In Guangzhou and the Peal River Delta, I often see the two Chinese characters for ‘Lingnan’ (岭南). Closely related to local Cantonese culture, the concept of ‘Lingnan’ is used to describe local architectural styles.
Semantically, ‘Lingnan’ (岭南) means ‘South of the Five Ranges’ (五岭之南), a group of mountains that run between Guangxi and Hunan province. In ancient China, it was an euphemistic terminology given by scholars from the Yangtze bassin to the ‘barbaric south’ (南蛮).
The term refers to the geographic area that encompasses Guangxi, Hunan, Guangdong, Jiangxi, Fujian and Hainan Island. Today, it is often used to describe local architecture, the most essential characteristic of the Guangdong-centric ‘Lingnan Culture’ (岭南文化).
Classical Lingnan Architecture
The ancient village of Shawan (沙湾) near Guangzhou was, according to local history, the birthplace of craftsmen who developed the carving on stone, brick, wood as well as mural painting which became essential elements of the classic Lingnan architecture.
Stories of China classical literature such as the legend of the ‘Eight immortals crossing the Seas’ (八仙过海), the ‘Romance of the Three Kingdoms’ (三国演义), or the ‘Water Margins’ (水浒传) constitute the basis of inspiration for the monochromatic bas-reliefs and the elaborate painted miniature scenes that ornate the facade and the roofs of ancestral halls (祠堂).
The Chen Clan Academy (陈家祠) in Guangzhou 广州, the ancestral temple of Foshan or Zu Miao (祖庙), the Zizheng Dafu Hall (资政大夫祠) in Huadu 花都 (north of Guangzhou) and the Liugeng Hall (留更堂) in the ancient village of Shawan 沙湾 are considered to be the most refined example of the classical Lingnan architecture.
Another important element of the Lingnan architecture is the curvy firewalls also called ‘wok-handle roofs’. We rarely see them in Guangzhou, but they can be found in nearby villages like in Daqitou (大旗头), in the Bagua village of Licha (黎槎) near Zhaoqing (肇庆), in Shawan (沙湾) and in the ancient port of Huangpu (黄埔) in the east of the city.
From Classic to Modern Lingnan architecture
Most people do not realise that among China’s three first-tier cities, Guangzhou is by far the oldest. Beijing really started to exist when the Mongol dynasty of the Yuan made it their new capital and Shanghai developed only in the 19th century under the impulse of foreign trade.
Situated at the tip of the Pearl River Delta, Guangzhou has been a gateway for trade between China and the rest of the world. Guangzhou was the departure point of the Maritime Silk Road (海上丝绸之路). The precious Chinese fabric was worn by Roman emperors.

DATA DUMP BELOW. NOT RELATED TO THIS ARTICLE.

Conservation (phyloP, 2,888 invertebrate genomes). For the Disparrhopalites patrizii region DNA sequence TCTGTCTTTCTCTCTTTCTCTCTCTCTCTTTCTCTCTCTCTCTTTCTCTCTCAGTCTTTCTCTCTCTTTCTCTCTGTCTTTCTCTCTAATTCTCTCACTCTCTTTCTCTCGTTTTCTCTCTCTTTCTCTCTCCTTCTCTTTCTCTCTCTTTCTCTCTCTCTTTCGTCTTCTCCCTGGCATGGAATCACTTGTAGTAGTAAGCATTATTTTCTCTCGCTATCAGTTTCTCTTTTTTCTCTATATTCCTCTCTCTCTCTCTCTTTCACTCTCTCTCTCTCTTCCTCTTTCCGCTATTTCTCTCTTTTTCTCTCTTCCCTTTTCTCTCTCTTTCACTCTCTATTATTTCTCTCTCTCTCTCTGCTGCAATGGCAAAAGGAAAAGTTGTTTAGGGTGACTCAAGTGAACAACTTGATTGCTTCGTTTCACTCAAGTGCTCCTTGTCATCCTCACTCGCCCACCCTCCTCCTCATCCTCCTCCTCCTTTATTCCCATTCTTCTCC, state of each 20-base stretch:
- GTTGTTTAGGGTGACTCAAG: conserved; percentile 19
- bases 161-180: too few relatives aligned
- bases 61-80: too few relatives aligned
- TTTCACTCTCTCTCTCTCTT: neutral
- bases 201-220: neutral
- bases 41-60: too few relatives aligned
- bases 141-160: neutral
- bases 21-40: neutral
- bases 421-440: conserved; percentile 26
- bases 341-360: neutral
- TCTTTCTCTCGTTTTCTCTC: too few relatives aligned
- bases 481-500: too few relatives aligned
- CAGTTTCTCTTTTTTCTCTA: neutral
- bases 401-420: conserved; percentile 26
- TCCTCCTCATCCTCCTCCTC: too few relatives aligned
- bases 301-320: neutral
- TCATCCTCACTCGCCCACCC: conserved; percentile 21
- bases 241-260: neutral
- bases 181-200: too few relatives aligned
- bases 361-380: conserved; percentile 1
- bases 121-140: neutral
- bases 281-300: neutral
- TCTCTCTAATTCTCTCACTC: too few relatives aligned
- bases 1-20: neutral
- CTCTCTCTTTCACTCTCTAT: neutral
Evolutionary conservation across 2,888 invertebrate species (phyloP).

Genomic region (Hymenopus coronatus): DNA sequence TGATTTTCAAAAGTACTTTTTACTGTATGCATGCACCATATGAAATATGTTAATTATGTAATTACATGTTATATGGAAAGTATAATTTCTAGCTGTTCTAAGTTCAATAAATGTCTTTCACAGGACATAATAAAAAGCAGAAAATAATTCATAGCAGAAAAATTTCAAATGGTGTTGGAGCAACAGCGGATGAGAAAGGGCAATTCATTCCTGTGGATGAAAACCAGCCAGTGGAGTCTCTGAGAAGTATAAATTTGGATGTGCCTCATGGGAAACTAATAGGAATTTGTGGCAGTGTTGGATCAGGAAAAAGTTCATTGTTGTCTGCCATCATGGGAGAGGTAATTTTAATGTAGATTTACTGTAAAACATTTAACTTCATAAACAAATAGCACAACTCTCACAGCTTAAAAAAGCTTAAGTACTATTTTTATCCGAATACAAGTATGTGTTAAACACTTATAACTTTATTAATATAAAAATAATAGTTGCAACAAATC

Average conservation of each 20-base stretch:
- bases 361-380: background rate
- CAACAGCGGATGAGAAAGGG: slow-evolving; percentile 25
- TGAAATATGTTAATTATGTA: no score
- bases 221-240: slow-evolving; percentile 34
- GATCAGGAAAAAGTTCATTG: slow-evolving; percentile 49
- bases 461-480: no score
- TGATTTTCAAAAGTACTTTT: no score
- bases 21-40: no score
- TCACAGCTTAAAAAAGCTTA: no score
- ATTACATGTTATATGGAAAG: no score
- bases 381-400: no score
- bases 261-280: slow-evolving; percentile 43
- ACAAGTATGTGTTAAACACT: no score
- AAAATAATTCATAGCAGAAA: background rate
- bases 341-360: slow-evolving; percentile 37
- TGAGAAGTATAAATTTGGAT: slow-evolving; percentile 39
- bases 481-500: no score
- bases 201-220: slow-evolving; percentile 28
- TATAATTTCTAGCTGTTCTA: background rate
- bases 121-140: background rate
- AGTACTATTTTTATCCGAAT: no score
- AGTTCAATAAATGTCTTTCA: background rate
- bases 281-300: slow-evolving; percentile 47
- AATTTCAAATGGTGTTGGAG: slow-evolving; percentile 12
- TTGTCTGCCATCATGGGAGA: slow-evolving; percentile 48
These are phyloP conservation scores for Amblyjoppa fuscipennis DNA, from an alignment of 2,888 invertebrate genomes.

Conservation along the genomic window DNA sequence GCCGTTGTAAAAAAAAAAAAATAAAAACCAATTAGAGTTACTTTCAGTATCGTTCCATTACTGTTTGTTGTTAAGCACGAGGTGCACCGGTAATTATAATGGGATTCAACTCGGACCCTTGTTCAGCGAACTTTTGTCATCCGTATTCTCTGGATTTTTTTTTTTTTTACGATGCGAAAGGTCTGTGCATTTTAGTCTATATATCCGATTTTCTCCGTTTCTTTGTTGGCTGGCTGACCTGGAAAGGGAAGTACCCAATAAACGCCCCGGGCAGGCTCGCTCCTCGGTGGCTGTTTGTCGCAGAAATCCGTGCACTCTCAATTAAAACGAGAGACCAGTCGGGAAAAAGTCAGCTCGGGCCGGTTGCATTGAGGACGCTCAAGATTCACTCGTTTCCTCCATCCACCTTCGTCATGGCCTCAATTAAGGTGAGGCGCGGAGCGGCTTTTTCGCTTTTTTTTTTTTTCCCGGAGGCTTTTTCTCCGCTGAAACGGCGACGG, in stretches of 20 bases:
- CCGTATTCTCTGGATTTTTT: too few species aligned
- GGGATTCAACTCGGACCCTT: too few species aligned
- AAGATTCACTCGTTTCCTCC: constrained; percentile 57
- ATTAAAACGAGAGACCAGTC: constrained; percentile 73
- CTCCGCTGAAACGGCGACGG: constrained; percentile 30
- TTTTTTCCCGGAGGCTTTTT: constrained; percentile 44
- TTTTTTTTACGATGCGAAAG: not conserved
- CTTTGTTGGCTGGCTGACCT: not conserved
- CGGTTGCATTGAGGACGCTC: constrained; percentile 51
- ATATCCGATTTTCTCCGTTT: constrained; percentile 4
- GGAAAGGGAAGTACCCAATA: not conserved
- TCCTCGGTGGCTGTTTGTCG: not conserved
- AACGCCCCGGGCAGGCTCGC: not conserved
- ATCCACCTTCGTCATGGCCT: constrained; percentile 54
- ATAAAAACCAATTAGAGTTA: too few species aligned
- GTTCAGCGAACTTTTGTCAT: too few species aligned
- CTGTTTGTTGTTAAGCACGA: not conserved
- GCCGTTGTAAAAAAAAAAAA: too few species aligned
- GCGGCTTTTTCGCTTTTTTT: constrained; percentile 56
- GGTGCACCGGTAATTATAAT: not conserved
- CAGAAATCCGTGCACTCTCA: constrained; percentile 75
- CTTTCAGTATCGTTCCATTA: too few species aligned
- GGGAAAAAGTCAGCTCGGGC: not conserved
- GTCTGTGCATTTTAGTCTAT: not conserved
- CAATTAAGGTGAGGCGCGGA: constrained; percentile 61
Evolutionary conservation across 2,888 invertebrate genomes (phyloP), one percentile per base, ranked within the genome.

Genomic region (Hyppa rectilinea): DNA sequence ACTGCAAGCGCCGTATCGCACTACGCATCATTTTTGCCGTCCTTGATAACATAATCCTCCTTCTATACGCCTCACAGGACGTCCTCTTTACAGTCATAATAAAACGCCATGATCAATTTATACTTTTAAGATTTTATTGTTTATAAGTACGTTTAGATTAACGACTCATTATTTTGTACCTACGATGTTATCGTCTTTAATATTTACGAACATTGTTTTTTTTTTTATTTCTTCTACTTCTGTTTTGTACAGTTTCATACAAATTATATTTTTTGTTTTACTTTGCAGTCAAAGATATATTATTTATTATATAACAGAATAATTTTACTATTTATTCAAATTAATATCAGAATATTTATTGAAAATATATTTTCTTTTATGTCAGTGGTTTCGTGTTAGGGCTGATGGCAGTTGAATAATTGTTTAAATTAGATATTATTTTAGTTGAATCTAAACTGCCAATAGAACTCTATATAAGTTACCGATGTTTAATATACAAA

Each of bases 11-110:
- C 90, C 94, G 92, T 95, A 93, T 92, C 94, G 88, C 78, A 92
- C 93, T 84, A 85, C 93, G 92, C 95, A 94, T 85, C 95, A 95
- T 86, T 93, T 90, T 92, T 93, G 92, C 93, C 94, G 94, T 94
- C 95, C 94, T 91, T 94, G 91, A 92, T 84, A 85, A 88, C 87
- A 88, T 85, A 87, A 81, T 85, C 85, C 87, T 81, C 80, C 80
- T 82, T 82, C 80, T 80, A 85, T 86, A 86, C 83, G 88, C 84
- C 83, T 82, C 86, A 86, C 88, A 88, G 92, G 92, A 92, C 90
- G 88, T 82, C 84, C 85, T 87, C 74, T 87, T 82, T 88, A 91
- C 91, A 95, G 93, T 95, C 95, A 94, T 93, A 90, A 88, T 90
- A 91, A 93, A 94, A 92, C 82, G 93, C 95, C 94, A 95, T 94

Guangzhou has always been tied to international trade. It was the first Chinese city Western merchants (from a Chinese point of view it includes people from the Middle-East and Occident) ever arrived to.
Under this ‘western’ influence, the buildings that line the streets of Xiguan neighbourhood which was located west of the city walls are known as qilou (骑楼) or arcades and reflects an other kind of Lingnan architecture.
It is in Enning street (恩宁街) and the network of streets behind Shamian Island (which was invested by French and Brits during the second half of the 19th century) that we find most of these qilou – arcade buildings, most of which were built in the late 19th and early 20th centuries. Like the classical Lingnan architecture, its modern version can be found throughout the Pearl River Delta.
The case of the Kaiping Watchtowers
Between Guangzhou and Zhuhai / Macau, west of the town of Kaiping, historical circumstance gave birth to a East-meet-West architectural hybrid embodied in the Kaiping watchtowers (开平雕镂).
Considered to be a particular feature of the Lingnan architecture, the Kaiping watchtowers were built at the end of the nineteenth and the beginning of the twentieth century. Local impoverished Kaiping people left their land to seek fortune in the new world. The most wealthy of them decided to return from the USA back to their hometown in southern Guangdong province.
The return of wealthy immigrants attracted bandits who raided the Kaiping region. Locals therefore started to build fortified villas and watchtowers to protects their wealth, family and fellow villagers against these raids. More than 1800 of these structures (some of which are protected by UNESCO) were built near Kaiping. They incorporated architectural elements of both the West and China.
In this article I focused on the Lingnan architecture, however the Lingnan Culture (岭南文化) also encompasses the arts and crafts that contributed to make the classical Lingnan architecture what it is, the Cantonese opera (粤剧) and the Cantonese cuisine (粤菜).